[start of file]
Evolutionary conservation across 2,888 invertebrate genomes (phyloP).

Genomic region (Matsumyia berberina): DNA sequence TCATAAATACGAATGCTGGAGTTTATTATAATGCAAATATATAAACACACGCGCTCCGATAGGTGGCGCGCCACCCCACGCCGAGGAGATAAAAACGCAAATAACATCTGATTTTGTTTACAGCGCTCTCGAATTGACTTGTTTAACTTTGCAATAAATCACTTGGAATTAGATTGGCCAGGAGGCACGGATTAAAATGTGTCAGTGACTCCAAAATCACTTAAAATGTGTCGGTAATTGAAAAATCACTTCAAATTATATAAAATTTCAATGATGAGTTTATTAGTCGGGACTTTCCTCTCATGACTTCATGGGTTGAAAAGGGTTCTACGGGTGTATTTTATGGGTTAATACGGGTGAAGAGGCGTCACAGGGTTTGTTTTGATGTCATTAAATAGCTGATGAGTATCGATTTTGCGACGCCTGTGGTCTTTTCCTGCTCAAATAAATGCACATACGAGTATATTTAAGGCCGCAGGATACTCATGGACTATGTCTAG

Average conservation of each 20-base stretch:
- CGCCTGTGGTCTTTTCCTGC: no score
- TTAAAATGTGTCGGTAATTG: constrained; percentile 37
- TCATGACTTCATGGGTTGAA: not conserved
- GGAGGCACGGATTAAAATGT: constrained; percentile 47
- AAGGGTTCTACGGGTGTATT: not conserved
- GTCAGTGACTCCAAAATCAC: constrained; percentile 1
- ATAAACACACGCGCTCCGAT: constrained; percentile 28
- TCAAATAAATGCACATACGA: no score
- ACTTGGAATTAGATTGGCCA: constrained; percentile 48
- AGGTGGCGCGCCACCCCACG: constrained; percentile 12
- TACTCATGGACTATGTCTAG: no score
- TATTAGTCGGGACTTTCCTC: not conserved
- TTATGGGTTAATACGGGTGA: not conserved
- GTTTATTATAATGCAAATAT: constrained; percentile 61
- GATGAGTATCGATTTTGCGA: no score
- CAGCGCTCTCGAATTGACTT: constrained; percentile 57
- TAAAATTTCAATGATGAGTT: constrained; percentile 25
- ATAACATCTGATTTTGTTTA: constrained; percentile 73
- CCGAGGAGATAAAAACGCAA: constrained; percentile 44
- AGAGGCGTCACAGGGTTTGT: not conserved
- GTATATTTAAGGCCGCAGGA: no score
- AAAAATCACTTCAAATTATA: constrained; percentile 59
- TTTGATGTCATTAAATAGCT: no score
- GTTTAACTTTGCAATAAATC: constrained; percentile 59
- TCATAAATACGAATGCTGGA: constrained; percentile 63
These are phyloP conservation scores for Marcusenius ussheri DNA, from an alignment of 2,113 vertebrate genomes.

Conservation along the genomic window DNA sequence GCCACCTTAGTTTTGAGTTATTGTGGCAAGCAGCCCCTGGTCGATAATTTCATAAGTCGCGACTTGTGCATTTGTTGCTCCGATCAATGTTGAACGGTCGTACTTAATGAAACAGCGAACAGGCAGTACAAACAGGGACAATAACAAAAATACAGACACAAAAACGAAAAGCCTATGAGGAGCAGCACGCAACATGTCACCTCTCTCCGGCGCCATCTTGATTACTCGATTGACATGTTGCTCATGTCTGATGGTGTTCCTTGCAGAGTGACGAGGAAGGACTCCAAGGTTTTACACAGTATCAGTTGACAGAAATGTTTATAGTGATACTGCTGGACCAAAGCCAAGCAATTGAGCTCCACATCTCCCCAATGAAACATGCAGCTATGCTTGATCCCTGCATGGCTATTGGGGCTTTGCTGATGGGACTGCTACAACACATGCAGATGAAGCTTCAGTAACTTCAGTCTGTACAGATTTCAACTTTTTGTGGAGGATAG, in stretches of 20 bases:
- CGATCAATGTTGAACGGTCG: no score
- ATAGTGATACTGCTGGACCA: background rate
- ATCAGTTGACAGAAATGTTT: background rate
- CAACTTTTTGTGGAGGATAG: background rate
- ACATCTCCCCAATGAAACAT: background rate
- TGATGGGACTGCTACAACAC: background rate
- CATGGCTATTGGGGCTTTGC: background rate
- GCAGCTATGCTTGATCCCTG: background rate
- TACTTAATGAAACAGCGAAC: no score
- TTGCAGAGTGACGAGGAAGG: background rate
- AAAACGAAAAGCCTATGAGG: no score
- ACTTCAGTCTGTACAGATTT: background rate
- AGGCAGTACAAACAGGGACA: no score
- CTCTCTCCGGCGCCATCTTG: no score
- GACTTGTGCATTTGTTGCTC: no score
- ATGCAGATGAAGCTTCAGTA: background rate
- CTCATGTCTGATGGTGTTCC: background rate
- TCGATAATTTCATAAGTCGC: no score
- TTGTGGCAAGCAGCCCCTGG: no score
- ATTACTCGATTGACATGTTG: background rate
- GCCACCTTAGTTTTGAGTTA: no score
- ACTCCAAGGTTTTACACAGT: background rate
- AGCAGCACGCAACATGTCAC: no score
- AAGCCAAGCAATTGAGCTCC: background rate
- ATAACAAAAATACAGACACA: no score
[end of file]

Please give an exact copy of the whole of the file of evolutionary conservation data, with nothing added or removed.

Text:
Evolutionary conservation across 2,888 invertebrate genomes (phyloP).

Genomic region (Matsumyia berberina): DNA sequence TCATAAATACGAATGCTGGAGTTTATTATAATGCAAATATATAAACACACGCGCTCCGATAGGTGGCGCGCCACCCCACGCCGAGGAGATAAAAACGCAAATAACATCTGATTTTGTTTACAGCGCTCTCGAATTGACTTGTTTAACTTTGCAATAAATCACTTGGAATTAGATTGGCCAGGAGGCACGGATTAAAATGTGTCAGTGACTCCAAAATCACTTAAAATGTGTCGGTAATTGAAAAATCACTTCAAATTATATAAAATTTCAATGATGAGTTTATTAGTCGGGACTTTCCTCTCATGACTTCATGGGTTGAAAAGGGTTCTACGGGTGTATTTTATGGGTTAATACGGGTGAAGAGGCGTCACAGGGTTTGTTTTGATGTCATTAAATAGCTGATGAGTATCGATTTTGCGACGCCTGTGGTCTTTTCCTGCTCAAATAAATGCACATACGAGTATATTTAAGGCCGCAGGATACTCATGGACTATGTCTAG

Average conservation of each 20-base stretch:
- CGCCTGTGGTCTTTTCCTGC: no score
- TTAAAATGTGTCGGTAATTG: constrained; percentile 37
- TCATGACTTCATGGGTTGAA: not conserved
- GGAGGCACGGATTAAAATGT: constrained; percentile 47
- AAGGGTTCTACGGGTGTATT: not conserved
- GTCAGTGACTCCAAAATCAC: constrained; percentile 1
- ATAAACACACGCGCTCCGAT: constrained; percentile 28
- TCAAATAAATGCACATACGA: no score
- ACTTGGAATTAGATTGGCCA: constrained; percentile 48
- AGGTGGCGCGCCACCCCACG: constrained; percentile 12
- TACTCATGGACTATGTCTAG: no score
- TATTAGTCGGGACTTTCCTC: not conserved
- TTATGGGTTAATACGGGTGA: not conserved
- GTTTATTATAATGCAAATAT: constrained; percentile 61
- GATGAGTATCGATTTTGCGA: no score
- CAGCGCTCTCGAATTGACTT: constrained; percentile 57
- TAAAATTTCAATGATGAGTT: constrained; percentile 25
- ATAACATCTGATTTTGTTTA: constrained; percentile 73
- CCGAGGAGATAAAAACGCAA: constrained; percentile 44
- AGAGGCGTCACAGGGTTTGT: not conserved
- GTATATTTAAGGCCGCAGGA: no score
- AAAAATCACTTCAAATTATA: constrained; percentile 59
- TTTGATGTCATTAAATAGCT: no score
- GTTTAACTTTGCAATAAATC: constrained; percentile 59
- TCATAAATACGAATGCTGGA: constrained; percentile 63
These are phyloP conservation scores for Marcusenius ussheri DNA, from an alignment of 2,113 vertebrate genomes.

Conservation along the genomic window DNA sequence GCCACCTTAGTTTTGAGTTATTGTGGCAAGCAGCCCCTGGTCGATAATTTCATAAGTCGCGACTTGTGCATTTGTTGCTCCGATCAATGTTGAACGGTCGTACTTAATGAAACAGCGAACAGGCAGTACAAACAGGGACAATAACAAAAATACAGACACAAAAACGAAAAGCCTATGAGGAGCAGCACGCAACATGTCACCTCTCTCCGGCGCCATCTTGATTACTCGATTGACATGTTGCTCATGTCTGATGGTGTTCCTTGCAGAGTGACGAGGAAGGACTCCAAGGTTTTACACAGTATCAGTTGACAGAAATGTTTATAGTGATACTGCTGGACCAAAGCCAAGCAATTGAGCTCCACATCTCCCCAATGAAACATGCAGCTATGCTTGATCCCTGCATGGCTATTGGGGCTTTGCTGATGGGACTGCTACAACACATGCAGATGAAGCTTCAGTAACTTCAGTCTGTACAGATTTCAACTTTTTGTGGAGGATAG, in stretches of 20 bases:
- CGATCAATGTTGAACGGTCG: no score
- ATAGTGATACTGCTGGACCA: background rate
- ATCAGTTGACAGAAATGTTT: background rate
- CAACTTTTTGTGGAGGATAG: background rate
- ACATCTCCCCAATGAAACAT: background rate
- TGATGGGACTGCTACAACAC: background rate
- CATGGCTATTGGGGCTTTGC: background rate
- GCAGCTATGCTTGATCCCTG: background rate
- TACTTAATGAAACAGCGAAC: no score
- TTGCAGAGTGACGAGGAAGG: background rate
- AAAACGAAAAGCCTATGAGG: no score
- ACTTCAGTCTGTACAGATTT: background rate
- AGGCAGTACAAACAGGGACA: no score
- CTCTCTCCGGCGCCATCTTG: no score
- GACTTGTGCATTTGTTGCTC: no score
- ATGCAGATGAAGCTTCAGTA: background rate
- CTCATGTCTGATGGTGTTCC: background rate
- TCGATAATTTCATAAGTCGC: no score
- TTGTGGCAAGCAGCCCCTGG: no score
- ATTACTCGATTGACATGTTG: background rate
- GCCACCTTAGTTTTGAGTTA: no score
- ACTCCAAGGTTTTACACAGT: background rate
- AGCAGCACGCAACATGTCAC: no score
- AAGCCAAGCAATTGAGCTCC: background rate
- ATAACAAAAATACAGACACA: no score